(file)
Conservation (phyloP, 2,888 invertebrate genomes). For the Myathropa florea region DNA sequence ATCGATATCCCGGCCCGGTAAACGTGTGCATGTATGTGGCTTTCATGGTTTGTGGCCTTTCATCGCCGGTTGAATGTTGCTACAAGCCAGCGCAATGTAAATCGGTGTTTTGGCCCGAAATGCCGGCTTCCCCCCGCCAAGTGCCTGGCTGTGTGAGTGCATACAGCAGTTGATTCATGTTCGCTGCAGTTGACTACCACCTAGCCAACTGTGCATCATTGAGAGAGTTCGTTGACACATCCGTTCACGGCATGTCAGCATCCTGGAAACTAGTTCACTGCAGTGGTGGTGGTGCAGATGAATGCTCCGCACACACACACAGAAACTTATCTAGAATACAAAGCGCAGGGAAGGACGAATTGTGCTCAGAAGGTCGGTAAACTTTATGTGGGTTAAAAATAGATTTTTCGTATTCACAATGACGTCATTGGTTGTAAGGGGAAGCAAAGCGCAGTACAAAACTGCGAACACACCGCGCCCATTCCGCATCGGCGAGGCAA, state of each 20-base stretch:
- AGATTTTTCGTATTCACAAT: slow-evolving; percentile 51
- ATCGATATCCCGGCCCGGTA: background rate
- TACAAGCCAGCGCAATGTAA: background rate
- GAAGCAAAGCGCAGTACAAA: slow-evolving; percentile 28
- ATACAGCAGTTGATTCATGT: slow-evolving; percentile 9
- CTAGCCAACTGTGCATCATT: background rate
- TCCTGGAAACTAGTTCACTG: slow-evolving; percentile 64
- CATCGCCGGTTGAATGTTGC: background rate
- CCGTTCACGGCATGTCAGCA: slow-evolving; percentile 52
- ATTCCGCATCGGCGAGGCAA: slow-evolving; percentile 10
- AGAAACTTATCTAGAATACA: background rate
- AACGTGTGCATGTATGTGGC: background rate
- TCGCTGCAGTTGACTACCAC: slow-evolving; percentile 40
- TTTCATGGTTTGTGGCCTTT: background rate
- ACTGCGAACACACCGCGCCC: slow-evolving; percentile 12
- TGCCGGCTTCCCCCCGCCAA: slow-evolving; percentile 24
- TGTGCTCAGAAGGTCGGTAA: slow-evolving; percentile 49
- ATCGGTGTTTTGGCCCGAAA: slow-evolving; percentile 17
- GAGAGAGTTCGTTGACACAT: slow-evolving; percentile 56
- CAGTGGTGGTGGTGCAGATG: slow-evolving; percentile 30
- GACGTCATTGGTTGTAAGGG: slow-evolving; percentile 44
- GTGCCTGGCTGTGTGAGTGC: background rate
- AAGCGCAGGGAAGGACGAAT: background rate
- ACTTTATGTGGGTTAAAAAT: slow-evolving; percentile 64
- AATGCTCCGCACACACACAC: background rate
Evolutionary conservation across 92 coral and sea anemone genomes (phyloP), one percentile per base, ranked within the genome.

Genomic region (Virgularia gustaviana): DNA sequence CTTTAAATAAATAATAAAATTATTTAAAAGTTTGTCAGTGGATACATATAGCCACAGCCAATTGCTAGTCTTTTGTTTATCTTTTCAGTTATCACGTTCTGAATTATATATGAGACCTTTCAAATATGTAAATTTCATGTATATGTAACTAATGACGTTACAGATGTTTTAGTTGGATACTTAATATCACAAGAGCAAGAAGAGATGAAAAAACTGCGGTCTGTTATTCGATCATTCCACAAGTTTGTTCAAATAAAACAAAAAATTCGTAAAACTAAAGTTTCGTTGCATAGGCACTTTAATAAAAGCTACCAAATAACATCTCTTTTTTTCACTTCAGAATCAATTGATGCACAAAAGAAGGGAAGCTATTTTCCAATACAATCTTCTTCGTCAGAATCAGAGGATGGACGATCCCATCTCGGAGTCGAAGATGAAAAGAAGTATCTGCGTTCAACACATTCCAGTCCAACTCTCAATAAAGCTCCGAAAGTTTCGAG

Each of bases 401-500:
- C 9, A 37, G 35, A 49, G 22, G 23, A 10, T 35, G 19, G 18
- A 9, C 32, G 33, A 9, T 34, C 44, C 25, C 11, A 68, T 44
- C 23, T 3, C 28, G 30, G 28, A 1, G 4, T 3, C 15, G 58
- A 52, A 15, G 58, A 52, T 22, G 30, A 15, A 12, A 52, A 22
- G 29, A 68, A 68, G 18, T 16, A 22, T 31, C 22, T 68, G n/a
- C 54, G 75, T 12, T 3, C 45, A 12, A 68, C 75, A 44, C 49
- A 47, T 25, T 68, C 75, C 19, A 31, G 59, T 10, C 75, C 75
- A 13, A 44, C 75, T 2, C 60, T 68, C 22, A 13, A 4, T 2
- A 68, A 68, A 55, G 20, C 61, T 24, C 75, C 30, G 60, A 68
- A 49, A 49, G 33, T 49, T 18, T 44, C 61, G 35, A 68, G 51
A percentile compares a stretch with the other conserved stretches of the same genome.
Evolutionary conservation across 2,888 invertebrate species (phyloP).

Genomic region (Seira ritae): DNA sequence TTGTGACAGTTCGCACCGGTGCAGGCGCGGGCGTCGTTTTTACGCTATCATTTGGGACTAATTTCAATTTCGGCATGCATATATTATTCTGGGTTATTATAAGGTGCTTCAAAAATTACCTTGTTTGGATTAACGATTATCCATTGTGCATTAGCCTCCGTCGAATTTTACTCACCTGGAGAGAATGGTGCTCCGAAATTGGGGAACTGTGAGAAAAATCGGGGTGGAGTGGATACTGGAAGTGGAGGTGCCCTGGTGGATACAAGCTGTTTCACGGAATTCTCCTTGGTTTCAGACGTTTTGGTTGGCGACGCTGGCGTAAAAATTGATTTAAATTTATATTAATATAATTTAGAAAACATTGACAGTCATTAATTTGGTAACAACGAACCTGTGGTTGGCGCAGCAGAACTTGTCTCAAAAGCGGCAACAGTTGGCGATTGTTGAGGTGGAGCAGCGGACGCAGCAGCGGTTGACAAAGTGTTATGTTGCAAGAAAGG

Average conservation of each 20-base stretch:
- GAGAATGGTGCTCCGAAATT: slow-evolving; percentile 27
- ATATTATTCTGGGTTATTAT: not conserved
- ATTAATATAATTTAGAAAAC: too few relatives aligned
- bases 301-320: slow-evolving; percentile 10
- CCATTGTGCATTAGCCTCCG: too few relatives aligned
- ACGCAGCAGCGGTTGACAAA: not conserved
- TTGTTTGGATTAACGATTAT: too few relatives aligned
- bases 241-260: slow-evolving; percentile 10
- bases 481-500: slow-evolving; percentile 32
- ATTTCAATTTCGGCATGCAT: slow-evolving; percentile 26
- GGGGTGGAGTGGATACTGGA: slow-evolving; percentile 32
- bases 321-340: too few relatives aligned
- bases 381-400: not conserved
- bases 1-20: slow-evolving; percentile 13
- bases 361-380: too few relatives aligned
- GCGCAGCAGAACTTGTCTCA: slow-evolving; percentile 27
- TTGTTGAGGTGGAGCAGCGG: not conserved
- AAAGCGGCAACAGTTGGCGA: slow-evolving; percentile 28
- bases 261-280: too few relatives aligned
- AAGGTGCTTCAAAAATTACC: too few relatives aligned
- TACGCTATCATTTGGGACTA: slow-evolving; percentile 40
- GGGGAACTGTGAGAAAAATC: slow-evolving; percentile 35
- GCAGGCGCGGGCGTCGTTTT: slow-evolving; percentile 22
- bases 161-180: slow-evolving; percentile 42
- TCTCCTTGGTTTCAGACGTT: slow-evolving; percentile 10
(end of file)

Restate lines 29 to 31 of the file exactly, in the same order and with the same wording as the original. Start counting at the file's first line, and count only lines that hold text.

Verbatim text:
Each of bases 401-500:
- C 9, A 37, G 35, A 49, G 22, G 23, A 10, T 35, G 19, G 18
- A 9, C 32, G 33, A 9, T 34, C 44, C 25, C 11, A 68, T 44